The first cicada
awakens in the cypress,
the mountain still dark.

Uncrinkling his wings
and instruments of music,
a few raspy notes.

Raised on root juices,
he has true eyes and false ones,
more raspy notes come.

Now ticks and buzzes,
then the first timbal note;
it's a courtship song.

It's Pablo Casals;
it's my alarm; it's five o'clock;
the membranes tremble.

A duet outside,
now a whole cello section,
a congregation.

Song all down the hills,
sun breaking over the peaks;
open the door to pee.

"Good morning, Pablo."
Their hearts are already off,
their abdomens beat.

In the treed medians
of Chungshan North Road, Taipei,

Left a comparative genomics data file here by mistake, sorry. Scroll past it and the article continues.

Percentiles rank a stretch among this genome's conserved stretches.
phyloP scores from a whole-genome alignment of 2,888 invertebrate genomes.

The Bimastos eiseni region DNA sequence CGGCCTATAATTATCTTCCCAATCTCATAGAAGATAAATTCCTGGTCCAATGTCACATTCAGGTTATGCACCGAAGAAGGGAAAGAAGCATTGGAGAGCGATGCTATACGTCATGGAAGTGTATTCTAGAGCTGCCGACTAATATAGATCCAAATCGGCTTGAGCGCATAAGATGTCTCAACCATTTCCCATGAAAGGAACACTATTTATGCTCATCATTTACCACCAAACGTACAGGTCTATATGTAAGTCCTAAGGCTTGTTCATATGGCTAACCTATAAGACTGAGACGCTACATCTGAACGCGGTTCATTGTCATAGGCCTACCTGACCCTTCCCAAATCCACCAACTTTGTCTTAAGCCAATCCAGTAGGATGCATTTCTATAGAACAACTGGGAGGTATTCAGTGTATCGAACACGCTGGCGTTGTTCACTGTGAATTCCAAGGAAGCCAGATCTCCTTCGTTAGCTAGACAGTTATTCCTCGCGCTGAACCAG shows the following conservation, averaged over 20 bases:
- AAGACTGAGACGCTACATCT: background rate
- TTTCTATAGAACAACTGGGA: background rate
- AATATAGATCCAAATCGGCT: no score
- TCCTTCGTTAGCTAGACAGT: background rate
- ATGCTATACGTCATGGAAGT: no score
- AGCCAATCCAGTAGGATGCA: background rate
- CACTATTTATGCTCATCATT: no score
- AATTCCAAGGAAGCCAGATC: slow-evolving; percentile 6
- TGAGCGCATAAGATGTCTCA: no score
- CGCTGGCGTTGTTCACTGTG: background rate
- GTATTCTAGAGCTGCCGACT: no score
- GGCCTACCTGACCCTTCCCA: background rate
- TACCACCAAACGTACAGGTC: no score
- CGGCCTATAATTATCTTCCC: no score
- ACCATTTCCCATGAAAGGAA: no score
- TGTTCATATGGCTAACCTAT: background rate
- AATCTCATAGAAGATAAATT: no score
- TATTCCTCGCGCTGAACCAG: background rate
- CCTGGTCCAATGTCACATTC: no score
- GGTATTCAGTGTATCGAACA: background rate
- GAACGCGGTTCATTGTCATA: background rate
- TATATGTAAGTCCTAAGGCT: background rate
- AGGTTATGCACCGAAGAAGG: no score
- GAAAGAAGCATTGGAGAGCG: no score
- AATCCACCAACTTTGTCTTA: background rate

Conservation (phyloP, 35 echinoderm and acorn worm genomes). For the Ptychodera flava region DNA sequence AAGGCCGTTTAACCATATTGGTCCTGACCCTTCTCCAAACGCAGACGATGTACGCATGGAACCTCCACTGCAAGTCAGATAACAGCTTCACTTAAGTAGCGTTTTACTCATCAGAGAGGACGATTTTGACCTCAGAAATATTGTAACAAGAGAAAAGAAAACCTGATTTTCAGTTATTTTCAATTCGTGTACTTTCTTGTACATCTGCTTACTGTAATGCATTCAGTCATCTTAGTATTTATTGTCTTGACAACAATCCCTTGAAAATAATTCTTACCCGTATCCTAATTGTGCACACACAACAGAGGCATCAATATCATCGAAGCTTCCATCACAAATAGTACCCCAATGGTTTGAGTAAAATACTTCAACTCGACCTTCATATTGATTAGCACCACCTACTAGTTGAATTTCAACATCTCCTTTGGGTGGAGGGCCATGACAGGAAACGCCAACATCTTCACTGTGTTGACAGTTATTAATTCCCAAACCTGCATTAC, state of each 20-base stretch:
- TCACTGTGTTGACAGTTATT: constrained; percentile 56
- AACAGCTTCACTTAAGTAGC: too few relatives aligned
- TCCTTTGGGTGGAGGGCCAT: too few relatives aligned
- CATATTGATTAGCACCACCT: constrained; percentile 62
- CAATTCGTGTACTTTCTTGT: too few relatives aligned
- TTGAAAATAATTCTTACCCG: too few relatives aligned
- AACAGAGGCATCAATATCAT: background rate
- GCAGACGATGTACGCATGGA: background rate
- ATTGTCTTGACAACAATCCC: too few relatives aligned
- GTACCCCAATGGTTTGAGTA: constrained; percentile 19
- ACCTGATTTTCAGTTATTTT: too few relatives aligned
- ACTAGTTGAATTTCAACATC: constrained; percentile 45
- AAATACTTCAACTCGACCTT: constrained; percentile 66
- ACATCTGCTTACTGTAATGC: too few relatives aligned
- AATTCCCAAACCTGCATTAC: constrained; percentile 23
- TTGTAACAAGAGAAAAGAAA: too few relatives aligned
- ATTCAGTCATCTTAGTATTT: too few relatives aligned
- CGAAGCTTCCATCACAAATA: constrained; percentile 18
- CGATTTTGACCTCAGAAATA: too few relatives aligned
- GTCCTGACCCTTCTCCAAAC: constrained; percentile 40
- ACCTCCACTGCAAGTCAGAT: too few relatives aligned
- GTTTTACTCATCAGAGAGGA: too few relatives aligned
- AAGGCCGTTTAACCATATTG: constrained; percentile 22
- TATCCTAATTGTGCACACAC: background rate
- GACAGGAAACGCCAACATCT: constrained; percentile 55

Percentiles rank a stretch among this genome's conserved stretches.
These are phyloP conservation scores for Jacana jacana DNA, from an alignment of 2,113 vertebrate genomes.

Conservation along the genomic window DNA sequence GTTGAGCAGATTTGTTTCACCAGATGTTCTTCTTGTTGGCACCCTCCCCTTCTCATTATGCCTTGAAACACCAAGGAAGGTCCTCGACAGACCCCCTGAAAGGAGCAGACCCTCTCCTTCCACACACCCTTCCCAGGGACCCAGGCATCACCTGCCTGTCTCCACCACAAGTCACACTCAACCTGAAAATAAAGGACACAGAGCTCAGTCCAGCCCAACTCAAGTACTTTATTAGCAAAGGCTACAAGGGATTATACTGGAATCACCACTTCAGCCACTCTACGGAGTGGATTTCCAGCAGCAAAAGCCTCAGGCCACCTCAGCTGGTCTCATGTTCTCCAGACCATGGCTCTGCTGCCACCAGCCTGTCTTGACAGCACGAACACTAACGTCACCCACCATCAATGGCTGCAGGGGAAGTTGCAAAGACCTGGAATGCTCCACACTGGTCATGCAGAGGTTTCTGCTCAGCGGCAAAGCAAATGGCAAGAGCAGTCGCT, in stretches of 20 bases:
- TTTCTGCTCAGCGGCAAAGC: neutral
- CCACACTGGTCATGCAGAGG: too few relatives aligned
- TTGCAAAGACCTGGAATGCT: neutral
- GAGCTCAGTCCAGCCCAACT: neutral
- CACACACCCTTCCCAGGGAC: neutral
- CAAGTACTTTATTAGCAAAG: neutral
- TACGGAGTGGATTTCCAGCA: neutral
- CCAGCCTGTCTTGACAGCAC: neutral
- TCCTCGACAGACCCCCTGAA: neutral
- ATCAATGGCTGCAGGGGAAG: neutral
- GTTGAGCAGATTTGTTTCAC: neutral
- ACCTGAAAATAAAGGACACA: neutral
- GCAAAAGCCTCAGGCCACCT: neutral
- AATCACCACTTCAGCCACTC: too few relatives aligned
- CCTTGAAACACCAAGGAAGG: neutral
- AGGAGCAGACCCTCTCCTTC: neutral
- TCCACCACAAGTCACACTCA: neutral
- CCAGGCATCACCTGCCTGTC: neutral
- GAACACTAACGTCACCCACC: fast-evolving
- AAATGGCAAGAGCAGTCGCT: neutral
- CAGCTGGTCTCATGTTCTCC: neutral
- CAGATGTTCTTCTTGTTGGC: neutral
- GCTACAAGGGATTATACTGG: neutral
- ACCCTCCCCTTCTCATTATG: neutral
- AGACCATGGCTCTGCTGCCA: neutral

a choir of bells.

Cicada masses
in the shrill-leafed canopies
above toxic streets.

They are the music;
they are the late-spring-summer-
island takeover.

In Chinese called ch'an,
said to be noble hearted.
Why trapped in a cage?

At Yangmingshan Park
a grown man, Ziploc baggie,
cicadas inside.

Not really singing,
only a disturbance squawk,
such a dumb outing.

On the mountain bus
a boy holds one upside down,
he gets a squawk too.

A long time ago
Chinese caught those which sang
in the key of C.

History, it's dusk;
Pablo has played hard all day,
he needs some shuteyes.

His abdomen's sore;
he folds up his music stand
and mica wings.

"Night to you, Pablo."
Noble hearted, also proud,
he does not answer.

            Monk's Hat Mountain,

Mike O'Connor | Sailing to Keystone
Contents | Mudlark No. 7